Pei Ketron is a prime example of a new generation of photographers who discovered her passion and talent for photography through mobile sharing and who have taken it to the next level. Known especially for her commercial, travel and humanitarian work, she spent a decade as an elementary school special education teacher before realizing her part-time hobby of photography could become a full time passion.

Now a professional photographer based in San Francisco, she has a client base that would make you lightheaded (Apple, UNICEF, Adobe and Save the Children), and a colossal following on social media. We were completely delighted that Pei took some time out of her busy schedule to chat with us and share some tips on how to get the best from your mobile shots.

Hi Pei! Your photos are both simple and epic. How do you simplify the scene into a photo and yet maintain the grandeur?

As photographers, one of the hardest tasks we are faced with is looking at a scene and figuring out what specifically it is we want to capture. A good photograph always has a subject, be it a person, a shape, or even just the light. When I take a photograph, I always know why I’m taking it. Always shoot with intention and be able to explain why you captured what you did. I think that’s what helps to give my images a certain sense of focus. In addition, I really try to keep my photographs clean by minimizing distracting elements and paying attention to what’s on the edges of my images.

What do you consider as you fill the frame? Do you find natural frames within the actual scene, or use other touch points within the images?

When I take pictures, I try to balance as many of the elements as I can within the image and look for something that will pull the viewer’s eye into the frame. That usually means finding a natural frame or using leading or implied lines. This all happens subconsciously. In my mind, I just try to think, “What is going to look good/interesting?”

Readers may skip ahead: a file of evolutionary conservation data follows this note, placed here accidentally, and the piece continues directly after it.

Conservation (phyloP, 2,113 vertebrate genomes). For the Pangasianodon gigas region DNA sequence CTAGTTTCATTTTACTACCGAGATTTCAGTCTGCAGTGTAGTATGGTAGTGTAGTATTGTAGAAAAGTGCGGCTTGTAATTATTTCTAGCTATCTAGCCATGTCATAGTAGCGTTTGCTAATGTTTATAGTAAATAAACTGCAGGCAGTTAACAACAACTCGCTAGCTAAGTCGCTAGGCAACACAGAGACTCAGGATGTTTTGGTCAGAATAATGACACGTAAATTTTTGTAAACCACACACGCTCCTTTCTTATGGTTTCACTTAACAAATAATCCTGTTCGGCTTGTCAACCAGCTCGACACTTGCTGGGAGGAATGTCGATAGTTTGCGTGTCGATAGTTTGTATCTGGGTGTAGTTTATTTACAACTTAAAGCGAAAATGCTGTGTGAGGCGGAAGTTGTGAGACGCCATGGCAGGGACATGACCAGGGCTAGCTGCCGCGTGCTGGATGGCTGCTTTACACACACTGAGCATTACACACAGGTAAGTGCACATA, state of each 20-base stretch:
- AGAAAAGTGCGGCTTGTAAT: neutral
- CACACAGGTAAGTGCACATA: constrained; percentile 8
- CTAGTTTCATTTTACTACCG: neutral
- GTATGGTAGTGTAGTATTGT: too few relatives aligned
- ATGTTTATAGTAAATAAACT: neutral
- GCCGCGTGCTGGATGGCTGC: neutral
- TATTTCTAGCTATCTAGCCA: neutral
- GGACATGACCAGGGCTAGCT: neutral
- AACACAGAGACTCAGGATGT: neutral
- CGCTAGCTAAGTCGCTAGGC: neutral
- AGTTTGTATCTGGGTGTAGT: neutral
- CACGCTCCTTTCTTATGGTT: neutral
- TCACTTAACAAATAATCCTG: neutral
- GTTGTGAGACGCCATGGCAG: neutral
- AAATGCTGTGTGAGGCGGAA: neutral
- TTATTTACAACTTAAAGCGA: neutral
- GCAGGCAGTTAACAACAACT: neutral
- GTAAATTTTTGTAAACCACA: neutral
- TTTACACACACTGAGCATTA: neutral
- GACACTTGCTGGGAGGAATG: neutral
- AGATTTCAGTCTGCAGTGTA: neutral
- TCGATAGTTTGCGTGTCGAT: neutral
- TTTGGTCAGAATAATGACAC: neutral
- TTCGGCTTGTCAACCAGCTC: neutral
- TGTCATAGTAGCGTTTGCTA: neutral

Have you any tips for getting sharp images with a mobile?

Most of the sharpness in my mobile images can be attributed to my mobile phone camera! I shoot primarily with an iPhone 5s these days, but I recently tried the Nokia Lumia 1020 and 1520 because they allow you to shoot in RAW format. Cameras in mobile phones are getting to be extremely powerful.

In some cases, I rely on an app to help me. I’ve been using an app called Cortex Camera to help me with hand-held low light shots with my iPhone. The app eliminates noise and increases sharpness. The sharpness is incredible.

Even with that app, though, you have to be able to stand extremely still when you’re taking a photo. I have a “photo stance,” which is basically standing with my feet shoulder-width apart and relaxing my belly (letting it stick out). It may look silly, but it’s stable, and it works for me!

How do you distribute the subjects of your photo? In some, you favor a symmetrical approach, and in others an asymmetrical balance. How do you chose?

When I look at a scene, I try to capture it in a way that is most striking or interesting. The symmetrical approach works better for certain scenes than others. If I can, I try to photograph from a variety of angles and perspectives and then later choose the one I like most to process and post. Sometimes, what looks good to your eye doesn’t necessarily look good in a photograph.

How important is the background to you when a foreground subject has been chosen?

The background is exceptionally important because it can make or break a photo, especially when it comes to mobile phone images where we can’t achieve quite the shallow depth that can be achieved with a DSLR.

I take care to avoid distracting or conflicting backgrounds and also aim to isolate my subjects from the background (for instance, placing the silhouette of a person in the light part of the background, not the dark part, so that it stands out clearly). I also try to avoid having background elements negatively interact with the subject (like having a telephone pole growing out of a person’s head, for example).

Some of your shots appear to be from really incredible viewpoints. How do you decide where to shoot from?

Images are often stronger when they have been shot from a perspective that is different from how a person normally sees the world. This is why it can be more effective to photograph children from their eye level, rather than looking down at them from an adult height, the way most adults see children. Because of this, I try, if at all possible, to capture a scene from the unique angles that are accessible to me.

I do, however, try not to be too over the top about it, as it can be tiresome if all of a photographer’s images are shot from ground level or from tall rooftops. I like to shoot from a variety of perspectives to keep my feed varied.

Thanks Pei! If you would like to see more of Pei’s amazing work, check out her EyeEm profile, her blog or her website. She is also one of our recommended photographers for June, why not check out who else is on our list of top photographers this month?

What are your best shots? Submit them to the 2014 EyeEm Festival & Awards!